The Indian Chief Shemauger and his tribes of Potowatomies held a great
council, probably between 1825-1845, and signed a treaty with the settlers of
Urbana, Illinois. The treaty was signed under the branches of the Great Elm tree
east of Urbana. The tree still stands today , but the location of the
actual document is unknown. Chief Shemauger said that he was born by the
Boneyard Creek where Main Street now runs. He was always friendly to the white
man, and did many services for them. The Chief lived near Urbana until he died
at an advanced age, and was buried in the Pioneer Cemetery. Many of his tribe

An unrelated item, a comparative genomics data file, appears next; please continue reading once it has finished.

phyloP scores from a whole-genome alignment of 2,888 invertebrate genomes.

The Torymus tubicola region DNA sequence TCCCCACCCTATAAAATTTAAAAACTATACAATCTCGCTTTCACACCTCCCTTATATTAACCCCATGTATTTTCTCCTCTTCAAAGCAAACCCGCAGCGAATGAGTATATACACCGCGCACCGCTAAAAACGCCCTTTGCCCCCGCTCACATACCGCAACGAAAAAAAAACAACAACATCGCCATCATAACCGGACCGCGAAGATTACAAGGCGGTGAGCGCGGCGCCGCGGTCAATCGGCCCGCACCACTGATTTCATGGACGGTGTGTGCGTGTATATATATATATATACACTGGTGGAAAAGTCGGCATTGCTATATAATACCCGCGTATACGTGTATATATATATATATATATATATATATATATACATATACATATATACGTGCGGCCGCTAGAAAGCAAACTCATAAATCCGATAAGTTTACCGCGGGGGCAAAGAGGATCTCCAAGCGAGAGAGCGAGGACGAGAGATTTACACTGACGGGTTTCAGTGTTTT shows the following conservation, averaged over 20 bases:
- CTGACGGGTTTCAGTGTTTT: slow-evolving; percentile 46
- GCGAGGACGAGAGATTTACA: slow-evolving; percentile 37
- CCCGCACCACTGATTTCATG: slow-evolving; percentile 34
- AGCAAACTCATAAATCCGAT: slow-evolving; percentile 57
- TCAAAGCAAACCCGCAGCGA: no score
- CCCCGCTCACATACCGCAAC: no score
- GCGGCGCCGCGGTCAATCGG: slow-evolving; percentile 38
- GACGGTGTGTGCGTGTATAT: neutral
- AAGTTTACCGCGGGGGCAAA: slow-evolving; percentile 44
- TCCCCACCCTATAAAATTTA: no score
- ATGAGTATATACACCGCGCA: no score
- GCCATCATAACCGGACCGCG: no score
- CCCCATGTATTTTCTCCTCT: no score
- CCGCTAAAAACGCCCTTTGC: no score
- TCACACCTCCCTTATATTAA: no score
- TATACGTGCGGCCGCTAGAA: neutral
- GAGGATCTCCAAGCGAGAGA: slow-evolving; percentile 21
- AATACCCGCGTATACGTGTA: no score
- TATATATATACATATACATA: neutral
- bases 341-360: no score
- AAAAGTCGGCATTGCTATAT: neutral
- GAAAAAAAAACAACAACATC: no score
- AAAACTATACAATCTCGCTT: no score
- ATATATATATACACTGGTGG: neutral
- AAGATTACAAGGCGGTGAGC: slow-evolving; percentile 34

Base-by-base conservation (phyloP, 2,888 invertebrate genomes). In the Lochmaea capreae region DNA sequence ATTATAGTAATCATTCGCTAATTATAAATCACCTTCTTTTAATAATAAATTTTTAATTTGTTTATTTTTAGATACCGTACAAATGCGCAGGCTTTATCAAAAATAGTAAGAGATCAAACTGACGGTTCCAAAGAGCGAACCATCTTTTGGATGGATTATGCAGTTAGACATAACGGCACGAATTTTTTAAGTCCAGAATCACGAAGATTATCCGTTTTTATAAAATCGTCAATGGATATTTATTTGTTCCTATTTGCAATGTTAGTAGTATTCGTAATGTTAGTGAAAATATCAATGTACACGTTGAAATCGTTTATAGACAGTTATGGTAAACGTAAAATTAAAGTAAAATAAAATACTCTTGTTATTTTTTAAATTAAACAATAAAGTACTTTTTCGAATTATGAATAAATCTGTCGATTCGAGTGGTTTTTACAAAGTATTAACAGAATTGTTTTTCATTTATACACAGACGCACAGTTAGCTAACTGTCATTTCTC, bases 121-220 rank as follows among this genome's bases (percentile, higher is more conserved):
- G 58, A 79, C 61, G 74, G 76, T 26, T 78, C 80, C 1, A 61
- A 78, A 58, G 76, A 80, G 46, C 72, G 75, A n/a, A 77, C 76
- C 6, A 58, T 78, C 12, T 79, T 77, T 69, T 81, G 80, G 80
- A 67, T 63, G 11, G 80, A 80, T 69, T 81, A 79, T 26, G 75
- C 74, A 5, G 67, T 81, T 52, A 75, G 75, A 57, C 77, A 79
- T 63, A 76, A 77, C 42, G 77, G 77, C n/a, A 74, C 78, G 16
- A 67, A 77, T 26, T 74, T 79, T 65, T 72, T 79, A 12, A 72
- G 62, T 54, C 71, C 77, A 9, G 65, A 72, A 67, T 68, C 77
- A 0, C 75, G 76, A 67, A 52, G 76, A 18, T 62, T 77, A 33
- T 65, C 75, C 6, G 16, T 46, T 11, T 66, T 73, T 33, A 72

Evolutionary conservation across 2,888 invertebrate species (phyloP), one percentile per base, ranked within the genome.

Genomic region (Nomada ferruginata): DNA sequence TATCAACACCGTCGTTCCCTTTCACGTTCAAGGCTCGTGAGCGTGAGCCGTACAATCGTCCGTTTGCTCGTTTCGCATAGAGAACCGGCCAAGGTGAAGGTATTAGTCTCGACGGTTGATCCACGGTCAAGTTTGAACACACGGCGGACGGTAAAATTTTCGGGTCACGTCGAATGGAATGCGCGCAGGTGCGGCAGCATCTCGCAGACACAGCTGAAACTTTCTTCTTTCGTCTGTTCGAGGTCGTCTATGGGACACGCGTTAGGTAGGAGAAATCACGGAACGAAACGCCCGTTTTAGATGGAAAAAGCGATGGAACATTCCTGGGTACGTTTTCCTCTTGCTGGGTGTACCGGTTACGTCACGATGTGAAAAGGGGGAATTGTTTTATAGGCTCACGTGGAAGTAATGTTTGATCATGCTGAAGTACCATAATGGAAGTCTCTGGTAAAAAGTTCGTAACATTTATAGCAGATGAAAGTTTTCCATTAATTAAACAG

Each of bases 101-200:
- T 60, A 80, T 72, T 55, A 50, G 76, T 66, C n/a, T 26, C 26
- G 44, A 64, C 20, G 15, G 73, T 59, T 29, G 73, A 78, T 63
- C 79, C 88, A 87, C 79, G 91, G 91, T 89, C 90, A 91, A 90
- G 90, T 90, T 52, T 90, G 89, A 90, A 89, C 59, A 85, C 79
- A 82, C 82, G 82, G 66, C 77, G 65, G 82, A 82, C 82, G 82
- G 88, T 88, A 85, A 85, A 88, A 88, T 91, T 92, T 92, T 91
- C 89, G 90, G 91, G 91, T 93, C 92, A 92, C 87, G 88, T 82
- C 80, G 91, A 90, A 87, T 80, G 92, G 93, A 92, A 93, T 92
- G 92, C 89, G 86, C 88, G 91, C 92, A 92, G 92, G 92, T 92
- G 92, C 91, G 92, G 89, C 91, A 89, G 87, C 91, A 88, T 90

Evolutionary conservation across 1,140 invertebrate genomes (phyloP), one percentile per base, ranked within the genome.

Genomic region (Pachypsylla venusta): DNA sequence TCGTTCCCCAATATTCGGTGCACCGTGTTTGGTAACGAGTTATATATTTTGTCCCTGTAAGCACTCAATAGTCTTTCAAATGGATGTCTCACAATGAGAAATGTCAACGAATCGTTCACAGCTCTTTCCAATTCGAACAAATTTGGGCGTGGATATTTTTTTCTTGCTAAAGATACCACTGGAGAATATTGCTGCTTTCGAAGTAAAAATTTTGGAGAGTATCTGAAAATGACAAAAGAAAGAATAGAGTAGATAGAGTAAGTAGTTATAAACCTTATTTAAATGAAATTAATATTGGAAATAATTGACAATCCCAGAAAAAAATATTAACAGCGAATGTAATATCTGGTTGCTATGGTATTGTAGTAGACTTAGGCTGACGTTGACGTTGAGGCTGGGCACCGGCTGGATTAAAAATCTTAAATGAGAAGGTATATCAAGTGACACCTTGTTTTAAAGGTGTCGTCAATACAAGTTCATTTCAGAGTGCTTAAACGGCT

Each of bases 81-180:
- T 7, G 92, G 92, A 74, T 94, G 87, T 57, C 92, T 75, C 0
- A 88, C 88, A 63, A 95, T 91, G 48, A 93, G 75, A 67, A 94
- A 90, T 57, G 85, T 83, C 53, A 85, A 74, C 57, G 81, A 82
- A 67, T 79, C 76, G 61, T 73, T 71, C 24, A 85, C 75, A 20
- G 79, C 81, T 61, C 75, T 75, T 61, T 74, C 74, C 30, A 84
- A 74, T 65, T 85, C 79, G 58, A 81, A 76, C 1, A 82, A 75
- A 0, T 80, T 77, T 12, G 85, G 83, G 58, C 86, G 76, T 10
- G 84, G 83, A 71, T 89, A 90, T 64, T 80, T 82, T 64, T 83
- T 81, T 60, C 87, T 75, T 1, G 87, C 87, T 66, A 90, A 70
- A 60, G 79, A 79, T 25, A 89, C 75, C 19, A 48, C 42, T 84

would come back during the winter, and build their camp fire on his grave to
light his spirit.
The old Pioneer Burial Ground was situated on land donated to the City of
Urbana by the Webber and Busey families in 1833 for the Original Town of Urbana.
The land had been used for burials for Indians, and the first white person
buried there was the wife of Isaac Busey in 1834. Members of early families,
soldiers from various wars, and Indians, including Chief Shemauger, were buried
in the Old Cemetery.
In 1903, the city decided to make a park where the cemetery was, so the
relatives were notified to move the bodies of their families. It is said that
there are still 25 to 30 graves in the park. Locations of specific graves are
unknown because tombstones were all removed or buried underground. The area is
now known as Leal Park.